The Human Scale Archeological Photographs from The Fouad Debbas Collection

Date: 21 October, 2016 to 30 January, 2017
Location: Sursock MuseumThe Fouad Debbas Collection Gallery, Level 1

What the eye sees, photography attempts to reproduce. It responds to our common desire to tour the world “from the comfort of one’s armchair.” In the second half of the 19th century, photographic expeditions to Egypt multiplied, with a view to making an inventory of the Orient.

If sketches made in situ previously sufficed, photography came to be appreciated for its capacities to document, illustrate, and depict monuments and their decors with great precision. Photography thus became a precious tool for archeologists and scientists.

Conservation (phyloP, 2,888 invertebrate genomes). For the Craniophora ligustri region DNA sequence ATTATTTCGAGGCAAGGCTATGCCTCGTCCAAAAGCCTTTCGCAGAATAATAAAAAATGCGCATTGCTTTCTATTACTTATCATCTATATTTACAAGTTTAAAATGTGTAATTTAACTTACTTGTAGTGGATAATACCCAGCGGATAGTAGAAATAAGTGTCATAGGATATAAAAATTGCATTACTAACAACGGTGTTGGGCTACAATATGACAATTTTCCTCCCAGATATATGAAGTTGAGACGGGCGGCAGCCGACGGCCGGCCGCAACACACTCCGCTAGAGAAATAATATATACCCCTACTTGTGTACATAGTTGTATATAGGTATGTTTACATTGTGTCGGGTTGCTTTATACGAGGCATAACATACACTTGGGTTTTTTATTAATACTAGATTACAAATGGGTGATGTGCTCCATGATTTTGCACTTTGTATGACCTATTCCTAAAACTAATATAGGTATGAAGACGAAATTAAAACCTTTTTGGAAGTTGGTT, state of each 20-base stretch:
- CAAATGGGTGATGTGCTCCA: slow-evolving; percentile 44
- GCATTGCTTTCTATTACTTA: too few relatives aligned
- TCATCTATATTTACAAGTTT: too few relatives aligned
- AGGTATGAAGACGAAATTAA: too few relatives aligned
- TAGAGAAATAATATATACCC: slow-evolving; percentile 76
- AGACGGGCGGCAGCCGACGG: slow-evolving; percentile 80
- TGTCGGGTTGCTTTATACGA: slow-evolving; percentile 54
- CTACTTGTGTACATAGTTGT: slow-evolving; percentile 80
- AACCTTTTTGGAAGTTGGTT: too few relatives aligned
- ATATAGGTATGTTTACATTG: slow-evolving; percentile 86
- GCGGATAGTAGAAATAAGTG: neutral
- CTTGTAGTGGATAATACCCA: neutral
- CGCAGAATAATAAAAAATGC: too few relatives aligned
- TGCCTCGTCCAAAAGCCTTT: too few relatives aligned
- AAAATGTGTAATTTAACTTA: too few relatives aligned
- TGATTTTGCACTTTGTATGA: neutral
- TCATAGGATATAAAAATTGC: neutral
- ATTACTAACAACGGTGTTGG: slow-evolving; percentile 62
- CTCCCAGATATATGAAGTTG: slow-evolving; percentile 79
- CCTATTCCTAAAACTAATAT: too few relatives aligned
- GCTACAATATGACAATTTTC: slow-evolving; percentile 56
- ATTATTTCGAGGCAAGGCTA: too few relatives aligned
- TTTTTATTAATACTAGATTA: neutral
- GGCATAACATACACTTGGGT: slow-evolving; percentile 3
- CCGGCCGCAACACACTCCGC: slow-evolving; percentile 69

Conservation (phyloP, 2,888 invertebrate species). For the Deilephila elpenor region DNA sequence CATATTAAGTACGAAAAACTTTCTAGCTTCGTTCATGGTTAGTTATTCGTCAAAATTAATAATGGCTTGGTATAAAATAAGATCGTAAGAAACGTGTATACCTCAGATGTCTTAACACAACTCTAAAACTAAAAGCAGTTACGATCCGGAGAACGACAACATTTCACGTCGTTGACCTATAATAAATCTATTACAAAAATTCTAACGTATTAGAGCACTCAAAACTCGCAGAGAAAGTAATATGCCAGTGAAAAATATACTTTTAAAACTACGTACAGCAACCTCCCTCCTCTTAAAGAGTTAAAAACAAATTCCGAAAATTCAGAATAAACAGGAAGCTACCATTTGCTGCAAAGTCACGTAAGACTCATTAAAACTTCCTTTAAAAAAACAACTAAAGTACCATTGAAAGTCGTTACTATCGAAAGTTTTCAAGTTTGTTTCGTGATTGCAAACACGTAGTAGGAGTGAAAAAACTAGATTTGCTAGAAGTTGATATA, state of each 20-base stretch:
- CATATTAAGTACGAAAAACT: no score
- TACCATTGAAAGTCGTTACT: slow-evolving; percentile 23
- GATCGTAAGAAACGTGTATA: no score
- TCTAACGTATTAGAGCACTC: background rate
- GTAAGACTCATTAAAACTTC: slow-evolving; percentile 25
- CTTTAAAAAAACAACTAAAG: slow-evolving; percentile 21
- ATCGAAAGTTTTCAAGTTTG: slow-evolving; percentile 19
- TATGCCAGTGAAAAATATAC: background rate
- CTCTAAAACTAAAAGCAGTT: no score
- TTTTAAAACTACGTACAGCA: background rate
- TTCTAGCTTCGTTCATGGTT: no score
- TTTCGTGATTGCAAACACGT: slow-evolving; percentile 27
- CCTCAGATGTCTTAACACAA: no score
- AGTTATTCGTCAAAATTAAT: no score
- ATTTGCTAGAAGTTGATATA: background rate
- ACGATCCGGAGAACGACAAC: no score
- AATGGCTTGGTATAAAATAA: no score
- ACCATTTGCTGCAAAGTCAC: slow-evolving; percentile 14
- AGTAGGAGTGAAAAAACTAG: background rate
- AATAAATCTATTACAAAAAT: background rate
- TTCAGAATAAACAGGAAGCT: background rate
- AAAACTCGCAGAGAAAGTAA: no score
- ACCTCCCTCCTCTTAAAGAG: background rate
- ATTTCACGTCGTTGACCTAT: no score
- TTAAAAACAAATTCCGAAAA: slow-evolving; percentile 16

Often, the monumental quality of a site can only be grasped through the inclusion of a human figure. Man is there simply to indicate scale. Yet he inhabits these otherwise lifeless images that seem frozen in an ancient time, just like the ruins they depict.

Photographers frequently turn to the same assistants or travel companions to “populate” their expertly-composed stagings. The positioning of the human figures is rarely left to chance; they are either clearly visible, standing with their backs against columns, seated with their head in their hands, or nearly hidden, squatting next to a rock or springing out from the shadows. Sometimes, the photographer is himself the figure. Would you be able to recognize him?